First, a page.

Bush Education Policy
Leaving Children Behind
Special Guest: D.C. Congresswoman Eleanor Holmes Norton
In his campaign, Govenor Bush promised to be a different sort of Republican on Education. Like his father — who promised to be the “Education President” but did little to improve it — G.W. Bush promised to “leave no child left behind.”
Congress took President Bush at his word, and a bipartisan majority approved his “No Child Left Behind Act” which was supposed to increase the accountability of schools via frequent national testing AND increase the funds going to our public schools.
Unfortunately, Bush and the Republican Congress short-changed the schools, increasing national testing but denying the promised funds. Everyone in the Beltway knows this. And few outside Washington do.
Now, by a one-vote margin (with District of Columbia Representative Eleanor Holmes Norton denied the right to vote), Congress has forced DC to try an experiment largely rejected elsewhere around the country: providing vouchers to allow some poor children to escape failing public schools and go to religious private schools instead. Thus, your taxpayer dollars are used to make DC children better Christians, but it does it really help them learn better? More importantly, does it help the children “left behind” in public schools learn better? Would the right-wing support the idea if 99% of the schools were secular rather than religious?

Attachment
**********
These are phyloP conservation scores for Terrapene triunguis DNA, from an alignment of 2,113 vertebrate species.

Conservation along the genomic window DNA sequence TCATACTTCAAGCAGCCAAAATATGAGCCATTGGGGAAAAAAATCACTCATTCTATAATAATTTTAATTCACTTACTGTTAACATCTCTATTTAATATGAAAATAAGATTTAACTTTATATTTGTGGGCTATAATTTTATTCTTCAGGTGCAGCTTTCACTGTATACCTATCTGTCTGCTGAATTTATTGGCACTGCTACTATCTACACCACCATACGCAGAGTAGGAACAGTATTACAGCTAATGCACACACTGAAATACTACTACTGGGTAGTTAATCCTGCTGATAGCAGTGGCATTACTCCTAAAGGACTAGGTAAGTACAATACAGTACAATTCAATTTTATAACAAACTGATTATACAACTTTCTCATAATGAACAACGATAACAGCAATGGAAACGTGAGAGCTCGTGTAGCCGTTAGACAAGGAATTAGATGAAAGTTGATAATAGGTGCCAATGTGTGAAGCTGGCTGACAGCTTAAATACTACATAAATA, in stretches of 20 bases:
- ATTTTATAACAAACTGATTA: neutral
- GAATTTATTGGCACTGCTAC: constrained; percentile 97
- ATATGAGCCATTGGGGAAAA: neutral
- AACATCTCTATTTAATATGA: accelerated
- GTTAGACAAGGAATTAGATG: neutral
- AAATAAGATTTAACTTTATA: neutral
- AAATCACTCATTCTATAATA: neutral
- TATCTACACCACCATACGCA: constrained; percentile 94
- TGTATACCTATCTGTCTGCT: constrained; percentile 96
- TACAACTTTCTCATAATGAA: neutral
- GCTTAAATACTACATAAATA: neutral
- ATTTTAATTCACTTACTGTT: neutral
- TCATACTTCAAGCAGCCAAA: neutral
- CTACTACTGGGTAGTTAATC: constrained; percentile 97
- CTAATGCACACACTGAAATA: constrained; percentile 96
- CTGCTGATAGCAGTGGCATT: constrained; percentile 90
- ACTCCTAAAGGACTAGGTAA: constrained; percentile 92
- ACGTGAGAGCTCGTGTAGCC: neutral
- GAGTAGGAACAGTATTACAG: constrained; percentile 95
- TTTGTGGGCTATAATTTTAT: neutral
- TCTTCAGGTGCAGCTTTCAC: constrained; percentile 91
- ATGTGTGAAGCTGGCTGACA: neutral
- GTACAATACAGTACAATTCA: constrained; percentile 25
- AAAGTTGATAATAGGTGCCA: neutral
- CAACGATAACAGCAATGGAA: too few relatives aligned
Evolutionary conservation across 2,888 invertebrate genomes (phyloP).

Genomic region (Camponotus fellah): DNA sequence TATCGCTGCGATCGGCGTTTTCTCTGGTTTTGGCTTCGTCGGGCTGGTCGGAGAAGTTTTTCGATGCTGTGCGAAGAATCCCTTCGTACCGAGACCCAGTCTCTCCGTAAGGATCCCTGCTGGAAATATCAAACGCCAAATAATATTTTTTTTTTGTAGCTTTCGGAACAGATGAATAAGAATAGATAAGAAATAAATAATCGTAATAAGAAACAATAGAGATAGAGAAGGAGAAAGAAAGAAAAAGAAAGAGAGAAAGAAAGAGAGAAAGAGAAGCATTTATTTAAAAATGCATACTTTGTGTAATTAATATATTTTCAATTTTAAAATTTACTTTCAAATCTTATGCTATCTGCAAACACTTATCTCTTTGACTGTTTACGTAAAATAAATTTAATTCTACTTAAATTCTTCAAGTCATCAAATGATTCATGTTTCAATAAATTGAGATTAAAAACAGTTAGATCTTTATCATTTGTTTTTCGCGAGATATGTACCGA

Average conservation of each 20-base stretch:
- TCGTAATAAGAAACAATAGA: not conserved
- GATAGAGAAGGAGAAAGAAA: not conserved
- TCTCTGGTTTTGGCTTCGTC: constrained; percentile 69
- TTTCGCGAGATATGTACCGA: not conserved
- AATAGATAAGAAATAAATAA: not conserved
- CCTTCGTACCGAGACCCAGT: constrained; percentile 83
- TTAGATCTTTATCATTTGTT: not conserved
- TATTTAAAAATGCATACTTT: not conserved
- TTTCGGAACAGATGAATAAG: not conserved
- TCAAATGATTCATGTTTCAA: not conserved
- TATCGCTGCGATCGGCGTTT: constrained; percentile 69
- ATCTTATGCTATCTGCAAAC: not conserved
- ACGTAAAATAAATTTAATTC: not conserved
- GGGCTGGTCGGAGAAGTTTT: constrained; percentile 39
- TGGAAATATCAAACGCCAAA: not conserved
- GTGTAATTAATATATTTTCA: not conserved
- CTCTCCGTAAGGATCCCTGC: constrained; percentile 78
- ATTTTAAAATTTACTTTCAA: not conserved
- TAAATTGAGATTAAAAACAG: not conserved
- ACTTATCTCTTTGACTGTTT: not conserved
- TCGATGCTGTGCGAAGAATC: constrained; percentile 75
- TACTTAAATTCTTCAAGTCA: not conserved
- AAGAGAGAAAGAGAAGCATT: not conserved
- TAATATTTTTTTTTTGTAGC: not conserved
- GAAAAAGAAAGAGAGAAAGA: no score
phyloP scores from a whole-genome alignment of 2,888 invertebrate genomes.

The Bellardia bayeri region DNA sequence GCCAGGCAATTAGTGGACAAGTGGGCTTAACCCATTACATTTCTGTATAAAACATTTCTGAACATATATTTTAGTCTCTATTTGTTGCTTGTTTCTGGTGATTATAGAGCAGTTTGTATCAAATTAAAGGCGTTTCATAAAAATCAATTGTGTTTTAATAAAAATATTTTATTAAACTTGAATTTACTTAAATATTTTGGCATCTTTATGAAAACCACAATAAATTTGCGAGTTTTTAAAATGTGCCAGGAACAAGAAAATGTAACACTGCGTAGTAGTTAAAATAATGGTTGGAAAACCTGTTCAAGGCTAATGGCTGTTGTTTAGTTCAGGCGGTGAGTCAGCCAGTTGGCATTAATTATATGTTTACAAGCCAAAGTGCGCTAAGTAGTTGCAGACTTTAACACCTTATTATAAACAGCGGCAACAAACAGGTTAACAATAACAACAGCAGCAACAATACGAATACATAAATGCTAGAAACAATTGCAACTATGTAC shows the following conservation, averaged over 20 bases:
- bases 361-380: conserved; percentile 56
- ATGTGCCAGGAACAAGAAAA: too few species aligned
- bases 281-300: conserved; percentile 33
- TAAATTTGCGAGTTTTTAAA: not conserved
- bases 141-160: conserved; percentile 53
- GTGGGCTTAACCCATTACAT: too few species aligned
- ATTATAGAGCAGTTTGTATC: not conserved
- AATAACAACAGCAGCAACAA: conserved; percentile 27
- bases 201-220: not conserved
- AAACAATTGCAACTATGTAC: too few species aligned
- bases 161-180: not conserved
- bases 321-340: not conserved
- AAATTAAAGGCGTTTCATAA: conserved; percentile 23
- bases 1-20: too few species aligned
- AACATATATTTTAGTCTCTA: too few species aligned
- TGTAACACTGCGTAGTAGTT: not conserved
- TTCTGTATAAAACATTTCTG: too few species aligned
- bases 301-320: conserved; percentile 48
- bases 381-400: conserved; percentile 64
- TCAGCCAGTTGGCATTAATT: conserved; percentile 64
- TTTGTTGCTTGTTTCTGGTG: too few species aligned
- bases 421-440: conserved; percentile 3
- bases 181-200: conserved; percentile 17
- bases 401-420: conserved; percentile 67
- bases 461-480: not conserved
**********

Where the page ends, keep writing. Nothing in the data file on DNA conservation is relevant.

Another little-known item: Bush is cutting eligibility for Federal Student Aid. And he wants to cut off federal aid to any student who has ever been convicted of marijuana possession, thus denying a college education to poor and middle-class kids — but not rich ones — who have used drugs. After all, if drug-users were also refused entry to college, would Bush himself have gotten a college education?
My guest was Representative Eleanor Holmes Norton, Congresswoman for the District of Columbia. The District of Columbia, of course, is the only place on American soil where American citizens are denied voting representation in the United States Congress — because Republicans do not support extending equal American democracy to a Democratic-leaning city.